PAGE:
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    Overexpression of D-xylulokinase in Saccharomyces cerevisiae engineered for assimilation of xylose results in growth inhibition that is more pronounced at higher xylose concentrations. Mutants deficient in the para-nitrophenyl phosphatase, PHO13, resist growth inhibition on xylose. We studied this inhibition under aerobic growth conditions in well-controlled bioreactors using engineered S. cerevisiae CEN.PK. Growth on glucose was not significantly affected in pho13Δ mutants, but acetate production increased by 75%. Cell growth, ethanol production, and xylose consumption all increased markedly in pho13Δ mutants. The specific growth rate and rate of specific xylose uptake were approximately 1.5 times higher in the deletion strain than in the parental strain when growing on glucose–xylose mixtures and up to 10-fold higher when growing on xylose alone. In addition to showing higher acetate levels, pho13Δ mutants also produced less glycerol on xylose, suggesting that deletion of Pho13p could improve growth by altering redox levels when cells are grown on xylose.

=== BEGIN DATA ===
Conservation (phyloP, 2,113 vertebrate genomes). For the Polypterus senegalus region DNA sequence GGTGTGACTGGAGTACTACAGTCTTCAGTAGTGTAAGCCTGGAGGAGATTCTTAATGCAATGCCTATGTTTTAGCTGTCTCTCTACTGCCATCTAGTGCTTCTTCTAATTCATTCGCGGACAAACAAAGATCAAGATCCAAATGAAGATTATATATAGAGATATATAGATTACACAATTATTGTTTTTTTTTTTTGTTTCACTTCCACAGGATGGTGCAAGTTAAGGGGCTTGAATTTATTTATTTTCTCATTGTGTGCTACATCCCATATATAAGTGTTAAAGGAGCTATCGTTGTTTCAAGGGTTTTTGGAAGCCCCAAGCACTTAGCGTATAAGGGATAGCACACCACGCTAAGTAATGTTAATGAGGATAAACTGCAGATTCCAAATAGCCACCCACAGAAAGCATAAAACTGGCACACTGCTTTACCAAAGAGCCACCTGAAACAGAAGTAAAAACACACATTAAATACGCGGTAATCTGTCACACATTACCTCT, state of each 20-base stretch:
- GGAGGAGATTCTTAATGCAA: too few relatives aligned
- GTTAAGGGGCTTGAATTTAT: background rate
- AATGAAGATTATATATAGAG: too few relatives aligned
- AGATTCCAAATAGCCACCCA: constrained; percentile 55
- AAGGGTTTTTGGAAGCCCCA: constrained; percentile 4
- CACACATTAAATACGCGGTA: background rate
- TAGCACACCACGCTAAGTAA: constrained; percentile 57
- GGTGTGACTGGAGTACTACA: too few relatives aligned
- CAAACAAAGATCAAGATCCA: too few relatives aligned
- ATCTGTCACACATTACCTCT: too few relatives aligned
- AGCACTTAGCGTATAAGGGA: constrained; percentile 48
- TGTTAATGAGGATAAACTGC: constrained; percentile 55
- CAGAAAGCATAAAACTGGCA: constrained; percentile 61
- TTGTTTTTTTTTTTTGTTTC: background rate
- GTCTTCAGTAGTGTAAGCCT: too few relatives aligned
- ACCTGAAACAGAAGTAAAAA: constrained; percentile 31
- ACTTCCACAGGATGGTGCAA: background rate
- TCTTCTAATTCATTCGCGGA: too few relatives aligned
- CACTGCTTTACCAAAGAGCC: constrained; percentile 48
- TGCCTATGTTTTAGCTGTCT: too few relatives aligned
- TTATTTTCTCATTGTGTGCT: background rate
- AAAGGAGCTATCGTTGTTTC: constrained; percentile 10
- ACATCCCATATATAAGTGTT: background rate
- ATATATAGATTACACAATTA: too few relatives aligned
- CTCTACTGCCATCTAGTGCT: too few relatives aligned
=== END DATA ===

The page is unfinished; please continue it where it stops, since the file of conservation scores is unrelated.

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    Van Vleet, Jennifer; Jeffries, Thomas W.; Olsson, Lisbeth. 2008. Deleting the para-nitrophenyl phosphatase (pNPPase), PHO13, in recombinant Saccharomyces cerevisiae improves growth and ethanol production on D-xylose. Metabolic engineering, Vol. 10, no. 6, (2008): pages 360-369.


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    PHO13, fermentation, overexpression, xylulokinase, xylose, XYL3, XKS1, XYL1, XYL2, Saccharomyces cerevisiae, genetic engineering, alcohol, yeast fungi, genetics, molecular genetics, growth regulators, microbial metabolism, regulation, fungi, industrial applications, wood-decaying fungi, yeast, genetics, biotechnology, recombinant DNA, glucose, acetates, lignocellulose, ethanol, D-xylose, para-nitrophenyl phosphatase, xylulokinase

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